Securing land and resource rights in Africa: Pan-African perspectives
Ismail, Abdel Mawla
Simo, John Mope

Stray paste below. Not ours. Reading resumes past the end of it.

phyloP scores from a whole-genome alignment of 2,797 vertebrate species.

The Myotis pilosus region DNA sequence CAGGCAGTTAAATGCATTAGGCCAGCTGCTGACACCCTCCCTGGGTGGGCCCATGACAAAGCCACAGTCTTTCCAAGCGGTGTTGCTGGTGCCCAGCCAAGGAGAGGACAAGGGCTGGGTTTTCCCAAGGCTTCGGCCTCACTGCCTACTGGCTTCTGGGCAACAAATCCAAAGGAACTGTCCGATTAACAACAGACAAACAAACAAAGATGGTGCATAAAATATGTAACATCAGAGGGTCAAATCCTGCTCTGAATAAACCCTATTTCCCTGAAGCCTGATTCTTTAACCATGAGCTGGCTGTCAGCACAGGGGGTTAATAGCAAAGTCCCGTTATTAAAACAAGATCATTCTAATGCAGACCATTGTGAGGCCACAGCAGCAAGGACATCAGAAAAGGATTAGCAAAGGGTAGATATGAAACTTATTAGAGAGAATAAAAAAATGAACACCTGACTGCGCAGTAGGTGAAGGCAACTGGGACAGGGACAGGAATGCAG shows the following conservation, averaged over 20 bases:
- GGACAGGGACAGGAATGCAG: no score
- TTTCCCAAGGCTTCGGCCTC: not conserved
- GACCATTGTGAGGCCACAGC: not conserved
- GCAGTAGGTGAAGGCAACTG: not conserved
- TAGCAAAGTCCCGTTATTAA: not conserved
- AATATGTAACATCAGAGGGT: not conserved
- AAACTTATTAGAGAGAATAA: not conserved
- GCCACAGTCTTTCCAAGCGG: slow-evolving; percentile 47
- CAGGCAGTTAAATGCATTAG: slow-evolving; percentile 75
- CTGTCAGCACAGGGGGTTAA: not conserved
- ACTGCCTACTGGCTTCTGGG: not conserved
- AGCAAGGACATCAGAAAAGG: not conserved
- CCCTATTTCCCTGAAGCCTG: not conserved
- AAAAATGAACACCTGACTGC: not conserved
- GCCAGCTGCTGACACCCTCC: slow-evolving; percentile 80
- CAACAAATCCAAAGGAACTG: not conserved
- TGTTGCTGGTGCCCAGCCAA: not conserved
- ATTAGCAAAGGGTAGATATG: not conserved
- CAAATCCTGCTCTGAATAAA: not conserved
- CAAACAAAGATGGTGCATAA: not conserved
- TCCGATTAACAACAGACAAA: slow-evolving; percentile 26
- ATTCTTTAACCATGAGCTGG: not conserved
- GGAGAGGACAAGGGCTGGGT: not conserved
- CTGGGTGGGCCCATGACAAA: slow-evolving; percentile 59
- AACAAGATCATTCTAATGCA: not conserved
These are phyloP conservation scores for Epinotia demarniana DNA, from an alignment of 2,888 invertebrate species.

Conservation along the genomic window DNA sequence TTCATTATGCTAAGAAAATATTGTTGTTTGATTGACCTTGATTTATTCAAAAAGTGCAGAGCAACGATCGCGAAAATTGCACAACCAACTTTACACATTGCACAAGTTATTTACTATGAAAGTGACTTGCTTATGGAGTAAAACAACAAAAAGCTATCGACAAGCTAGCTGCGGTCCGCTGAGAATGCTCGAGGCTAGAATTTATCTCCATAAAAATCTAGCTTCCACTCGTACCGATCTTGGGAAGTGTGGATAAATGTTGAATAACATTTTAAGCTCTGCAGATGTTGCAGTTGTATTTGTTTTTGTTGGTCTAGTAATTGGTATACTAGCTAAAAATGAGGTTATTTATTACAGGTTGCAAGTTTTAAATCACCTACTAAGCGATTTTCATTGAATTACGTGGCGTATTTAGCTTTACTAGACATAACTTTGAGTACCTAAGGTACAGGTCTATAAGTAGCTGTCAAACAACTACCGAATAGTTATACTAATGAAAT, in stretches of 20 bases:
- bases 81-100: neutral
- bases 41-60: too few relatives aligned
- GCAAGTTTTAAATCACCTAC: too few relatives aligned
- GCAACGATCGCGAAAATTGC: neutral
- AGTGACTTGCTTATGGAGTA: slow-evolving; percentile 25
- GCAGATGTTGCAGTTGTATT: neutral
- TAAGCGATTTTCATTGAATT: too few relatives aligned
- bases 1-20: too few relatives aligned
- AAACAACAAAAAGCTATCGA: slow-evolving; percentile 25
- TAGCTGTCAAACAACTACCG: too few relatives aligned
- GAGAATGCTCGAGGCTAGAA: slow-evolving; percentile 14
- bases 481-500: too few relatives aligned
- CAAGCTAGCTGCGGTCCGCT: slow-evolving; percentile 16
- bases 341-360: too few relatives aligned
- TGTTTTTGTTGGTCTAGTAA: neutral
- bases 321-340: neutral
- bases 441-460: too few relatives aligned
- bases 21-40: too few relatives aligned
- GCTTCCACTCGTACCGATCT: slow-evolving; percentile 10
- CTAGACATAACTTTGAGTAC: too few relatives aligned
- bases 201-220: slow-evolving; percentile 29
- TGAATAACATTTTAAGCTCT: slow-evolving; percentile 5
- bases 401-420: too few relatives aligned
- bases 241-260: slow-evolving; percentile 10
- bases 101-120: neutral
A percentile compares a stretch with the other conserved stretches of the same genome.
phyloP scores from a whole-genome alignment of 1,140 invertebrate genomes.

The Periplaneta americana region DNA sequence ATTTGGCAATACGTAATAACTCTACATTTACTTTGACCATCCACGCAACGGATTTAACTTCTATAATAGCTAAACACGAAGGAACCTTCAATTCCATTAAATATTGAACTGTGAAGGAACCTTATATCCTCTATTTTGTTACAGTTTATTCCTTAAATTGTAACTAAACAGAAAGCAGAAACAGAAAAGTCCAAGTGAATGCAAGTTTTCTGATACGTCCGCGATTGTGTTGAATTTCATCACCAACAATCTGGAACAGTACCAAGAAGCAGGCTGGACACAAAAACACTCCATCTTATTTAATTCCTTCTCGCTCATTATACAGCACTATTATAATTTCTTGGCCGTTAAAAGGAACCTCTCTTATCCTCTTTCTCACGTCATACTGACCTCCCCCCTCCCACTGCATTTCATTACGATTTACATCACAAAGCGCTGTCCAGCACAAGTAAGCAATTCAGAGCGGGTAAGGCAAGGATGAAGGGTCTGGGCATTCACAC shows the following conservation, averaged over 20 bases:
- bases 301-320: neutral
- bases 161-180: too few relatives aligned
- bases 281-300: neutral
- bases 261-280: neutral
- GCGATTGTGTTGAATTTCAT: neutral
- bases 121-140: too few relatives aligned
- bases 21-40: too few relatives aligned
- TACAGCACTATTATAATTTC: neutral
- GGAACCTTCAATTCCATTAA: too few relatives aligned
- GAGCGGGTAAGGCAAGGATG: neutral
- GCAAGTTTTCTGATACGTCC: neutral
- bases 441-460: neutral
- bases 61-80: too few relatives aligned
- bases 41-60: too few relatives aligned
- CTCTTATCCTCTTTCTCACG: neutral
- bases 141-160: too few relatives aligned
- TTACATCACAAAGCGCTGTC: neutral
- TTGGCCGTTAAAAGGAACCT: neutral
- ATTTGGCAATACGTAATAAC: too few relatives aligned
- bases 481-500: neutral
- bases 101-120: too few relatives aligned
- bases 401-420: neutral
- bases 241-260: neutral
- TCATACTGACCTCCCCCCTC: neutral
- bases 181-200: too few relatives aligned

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Across the African continent the land and resource rights of the rural poor are threatened by inappropriate policies and institutions (including global treaties); unequal social, political and economic relations; the actions of powerful vested interests (wealthy national or local elites, international aid organisations, multinational corporations); and the weakness of grassroots organisations. It is against this background that the Pan-African Programme on Land and Resource Rights (PAPLRR) Network’s initiative to analyse, understand and engage with these issues was conceptualised by four African centres of excellence that subsequently developed the programme in 2001. The unique contributions Africa can make are seldom taken seriously in international natural resource policymaking debates. One reason could be that the African voice on land and resource rights is perhaps not as strong in international forums as it should be. By coming together in forums such as PAPLRR, Africans are able to share their concerns and develop capacity to articulate their opinions and influence outcomes in the international arena. Defining an agenda for advocacy and strategic engagement with governments, and building links across divides between scholars, practitioners and advocacy groups, is an emphasis of PAPLRR into the future. A key focus of the programme is the role of land and resource rights in the struggle against poverty, exploitation and oppression as well as their contribution in solving real world problems of African people, not as academic objects to be studied, but as key components of the struggle.